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Two weeks ago, Bank of Ireland announced details of their Sponsor for a Day golf competition 2016 which gives one golf club in Ireland the opportunity of having its branding on Shane Lowry at the Dubai Duty Free Irish Open tournament in the K-Club on Thursday 19th and Friday 20th May. You may recall, here at Big Red Cloud, we had the good fortune of having our branding on the Leinster jersey for the Sponsor for a Day rugby competition in 2015.

In the subsequent weeks and months after the big day itself, we wondered how could Bank of Ireland leverage the sponsor for a day concept. One of their initiatives was Show Your Business at Taste of Dublin where they ran a competition to sponsor the attendance of one local / artisan food or beverage producer for the festival. Then along comes the Sponsor for a Day golf competition which in itself is a great example of brand extension.

It’s hard to believe that Sponsor for a Day is only three years old and that the rugby format has captured the imagination of small businesses the length and breadth of the country. When Gahan Meats won the inaugural sponsor for a day, Bank of Ireland received calls asking why they had stopped sponsoring Leinster Rugby. Fast forward to the second year when Big Red Cloud won and we had to schedule new service resources such was the expected increase in traffic to our website. We were well advised as we witnessed a 60% increase in web traffic immediately after the game.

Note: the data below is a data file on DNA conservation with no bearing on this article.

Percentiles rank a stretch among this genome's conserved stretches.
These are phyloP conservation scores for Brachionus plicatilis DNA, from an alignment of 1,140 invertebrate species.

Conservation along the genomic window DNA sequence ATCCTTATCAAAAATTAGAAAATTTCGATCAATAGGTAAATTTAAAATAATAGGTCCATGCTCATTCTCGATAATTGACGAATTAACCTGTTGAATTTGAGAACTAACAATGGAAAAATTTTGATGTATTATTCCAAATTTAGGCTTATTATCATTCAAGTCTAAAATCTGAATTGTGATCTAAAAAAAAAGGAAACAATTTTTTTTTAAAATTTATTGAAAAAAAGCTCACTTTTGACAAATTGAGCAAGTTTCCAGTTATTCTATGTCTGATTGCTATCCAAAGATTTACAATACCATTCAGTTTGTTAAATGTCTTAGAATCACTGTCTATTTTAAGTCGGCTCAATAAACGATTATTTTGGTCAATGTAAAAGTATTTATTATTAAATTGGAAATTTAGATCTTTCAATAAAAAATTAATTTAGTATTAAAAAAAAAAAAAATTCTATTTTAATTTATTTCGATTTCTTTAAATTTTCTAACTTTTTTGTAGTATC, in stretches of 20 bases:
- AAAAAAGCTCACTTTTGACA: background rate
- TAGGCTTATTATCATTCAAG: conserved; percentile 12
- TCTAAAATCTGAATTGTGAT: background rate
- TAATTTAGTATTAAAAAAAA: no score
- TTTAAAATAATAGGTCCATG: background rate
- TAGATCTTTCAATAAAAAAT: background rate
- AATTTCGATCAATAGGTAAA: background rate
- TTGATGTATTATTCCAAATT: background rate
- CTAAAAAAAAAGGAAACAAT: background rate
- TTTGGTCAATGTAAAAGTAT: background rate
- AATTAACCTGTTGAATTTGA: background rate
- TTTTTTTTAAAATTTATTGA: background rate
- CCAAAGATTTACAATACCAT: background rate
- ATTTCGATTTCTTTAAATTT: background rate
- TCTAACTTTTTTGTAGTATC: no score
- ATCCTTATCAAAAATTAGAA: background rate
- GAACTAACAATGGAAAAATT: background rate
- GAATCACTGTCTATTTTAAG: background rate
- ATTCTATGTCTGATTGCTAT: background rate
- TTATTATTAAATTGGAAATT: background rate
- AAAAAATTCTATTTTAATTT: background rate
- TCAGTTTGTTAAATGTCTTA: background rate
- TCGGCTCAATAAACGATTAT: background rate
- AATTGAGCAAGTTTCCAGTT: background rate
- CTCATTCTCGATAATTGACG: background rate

There are two key lessons here for any small business reading this blog post.

1. Sponsor for a Day has some distinctive properties but they are not exclusive. Sponsor for a Day is a chance for the small guy to mix it with the big boys. It allows small businesses the opportunity to walk among the biggest sponsors in the market and for a time, to have the eyes and ears of the viewing public. Bank of Ireland has begun to leverage the Sponsor for a Day brand and step into other verticals; in this instance it’s golf.

So, how would you leverage your brand? Have you ever set the time aside to figure out what you could add to your business by leveraging a brand name that you have spent time cultivating and growing? Do you actually know the value of your small business brand?

While Sponsor for a Day is fantastic, it’s not exclusive. Who knows what competition or sponsorship alternatives are under wraps by other companies in Ireland, just waiting for the opportune moment to unveil them.

Don’t believe that your brand is that distinctive that it’s exclusive. It’s not.

2.  There is no point, and this is an important consideration, in planning any brand extension unless there is a market opportunity. It makes sense. There are some 190,000 small businesses in Ireland and a good percentage will have more than a passing interest in rugby so Sponsor for a Day makes perfect sense. A Sponsor for a Day competition for golf clubs also makes sense. With over 430 registered golf clubs and many thousands of members, Bank of Ireland is now poised to create some very positive news among the golfing fraternity in Ireland. They are leveraging the Sponsor for a Day brand and entering a market that they believe to offer market potential.